Con: Getting splattered with blood all day. Constant need to pay close attention to what I’m doing, less I accidentally sell some spoiled chicken and end up responsible for the death of some poor single mother and her children.

Supermarket Checkout Clerk

Pro: Really easy.

Con: I have a fucking Master’s degree. Don’t want to get name checked in some politician’s speech about how the economy stinks.

Clerk at Cellphone Store

Pro: Free phone and data plan.

Con: Not a sexual predator.

Priest

Pro: Serving the community by giving people guidance and comfort, taking part in a tradition that has developed over several centuries.

Con: Complicated feelings about God and organized religion, partially due to the fact that until around second grade I thought the face on the one dollar bill was God, and not George Washington. Have you really studied the look on George Washington’s face in that portrait? That stodgy motherfucker. He looks a little bored, but he also looks like… GW is the father of our country, I guess, and in that picture he looks like he’s pretty ashamed of how things worked out. He’s looking down that big sloping nose of his the same way Tywin Lannister looks at Tyrion, like how did this awful shit originate with me? I sacrificed things for this?[1]

This creep was running the show? This was the guy who supposedly loved me so much, who was with me, watching me, all the time? Confusing God and George Washington made all the Old Testament stories make perfect sense (for there is the face of someone who kicks you out of paradise for eating an apple, who demands sacrifice and floods the earth) and all the New Testament stuff seem really suspicious. Like Jesus was trying a little too hard to convince us his dad was nice and fun, a good guy, when his dad always seemed to be brooding, right on the verge of losing his temper.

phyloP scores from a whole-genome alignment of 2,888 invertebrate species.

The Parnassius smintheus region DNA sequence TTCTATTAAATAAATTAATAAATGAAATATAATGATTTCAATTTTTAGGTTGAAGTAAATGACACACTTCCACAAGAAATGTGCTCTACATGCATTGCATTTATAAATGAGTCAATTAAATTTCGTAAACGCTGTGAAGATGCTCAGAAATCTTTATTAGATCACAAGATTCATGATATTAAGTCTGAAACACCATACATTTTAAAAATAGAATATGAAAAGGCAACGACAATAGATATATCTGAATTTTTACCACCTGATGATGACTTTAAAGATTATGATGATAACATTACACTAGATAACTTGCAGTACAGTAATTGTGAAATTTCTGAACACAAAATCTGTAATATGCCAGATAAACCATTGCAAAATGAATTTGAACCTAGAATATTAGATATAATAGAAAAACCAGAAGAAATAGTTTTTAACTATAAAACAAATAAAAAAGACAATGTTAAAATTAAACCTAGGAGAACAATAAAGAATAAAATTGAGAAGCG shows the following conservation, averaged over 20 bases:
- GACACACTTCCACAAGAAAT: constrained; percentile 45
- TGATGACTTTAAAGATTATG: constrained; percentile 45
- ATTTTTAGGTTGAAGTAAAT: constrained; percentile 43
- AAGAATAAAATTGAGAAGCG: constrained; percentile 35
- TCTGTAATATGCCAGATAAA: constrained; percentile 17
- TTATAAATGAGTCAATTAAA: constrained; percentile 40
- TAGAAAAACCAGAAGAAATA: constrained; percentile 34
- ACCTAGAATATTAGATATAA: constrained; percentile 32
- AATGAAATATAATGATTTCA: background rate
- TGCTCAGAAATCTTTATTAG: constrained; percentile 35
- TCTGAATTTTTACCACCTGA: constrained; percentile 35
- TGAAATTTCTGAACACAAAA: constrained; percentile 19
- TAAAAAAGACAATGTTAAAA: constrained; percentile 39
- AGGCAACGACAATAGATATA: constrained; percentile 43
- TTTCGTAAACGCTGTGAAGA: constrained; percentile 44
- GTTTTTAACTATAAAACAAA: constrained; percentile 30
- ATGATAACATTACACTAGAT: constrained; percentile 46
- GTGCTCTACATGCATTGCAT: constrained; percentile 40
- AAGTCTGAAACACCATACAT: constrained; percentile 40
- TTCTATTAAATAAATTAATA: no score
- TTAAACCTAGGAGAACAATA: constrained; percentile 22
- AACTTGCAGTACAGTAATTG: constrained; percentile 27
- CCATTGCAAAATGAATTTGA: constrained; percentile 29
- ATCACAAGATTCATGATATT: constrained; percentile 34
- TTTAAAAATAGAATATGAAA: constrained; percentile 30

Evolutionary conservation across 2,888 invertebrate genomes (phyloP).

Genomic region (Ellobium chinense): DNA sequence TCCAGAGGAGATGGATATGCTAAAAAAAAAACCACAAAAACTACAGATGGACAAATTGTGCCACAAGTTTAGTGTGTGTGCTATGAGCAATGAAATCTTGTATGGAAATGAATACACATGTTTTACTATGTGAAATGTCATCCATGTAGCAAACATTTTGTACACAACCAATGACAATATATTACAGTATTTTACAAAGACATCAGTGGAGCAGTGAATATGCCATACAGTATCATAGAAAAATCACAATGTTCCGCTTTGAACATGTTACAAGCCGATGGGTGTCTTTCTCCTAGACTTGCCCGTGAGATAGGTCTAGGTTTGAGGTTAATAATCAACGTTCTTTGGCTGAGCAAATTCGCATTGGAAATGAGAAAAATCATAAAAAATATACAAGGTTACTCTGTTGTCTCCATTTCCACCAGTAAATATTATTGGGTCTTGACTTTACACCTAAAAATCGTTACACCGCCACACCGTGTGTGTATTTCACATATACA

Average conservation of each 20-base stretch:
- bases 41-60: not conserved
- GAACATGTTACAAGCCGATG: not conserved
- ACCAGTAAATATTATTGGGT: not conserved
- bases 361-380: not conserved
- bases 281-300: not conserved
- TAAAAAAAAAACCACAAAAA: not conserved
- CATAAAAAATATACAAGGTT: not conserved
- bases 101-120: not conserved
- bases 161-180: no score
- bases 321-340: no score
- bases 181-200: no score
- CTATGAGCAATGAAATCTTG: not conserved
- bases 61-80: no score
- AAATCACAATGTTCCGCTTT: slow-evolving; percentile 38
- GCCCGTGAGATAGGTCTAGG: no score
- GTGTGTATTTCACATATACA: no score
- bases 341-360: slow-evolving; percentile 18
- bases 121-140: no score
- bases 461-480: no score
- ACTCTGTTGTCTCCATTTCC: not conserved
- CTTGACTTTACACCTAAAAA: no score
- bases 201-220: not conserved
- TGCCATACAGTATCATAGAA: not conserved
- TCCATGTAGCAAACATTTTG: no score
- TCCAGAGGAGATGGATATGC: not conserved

Doesn’t confusing GW with God sound like something that would pop up on Mad Men? Like at the beginning of the episode Bobby Draper would confuse God and GW and Don would raise his eyebrow, and then later Peggy would have developed strong feelings for some handsome Pepsi executive but Don would make her break it off because Coca-Cola is worth three million in billings and Pepsi doesn’t want to run ads during Peyton Place? And Peggy would refuse to break things off at first, but finally she would, and at the end of the episode she’d get a raise.

 

[1] Actually, I think that dynamic between Tywin and Tyrion does accurately reflect how most of the big religions view their relationship with the Creator.

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  1. Pingback: Instagrams and Possibly Life Lessons from a Trip Across the U.S. | The Tusk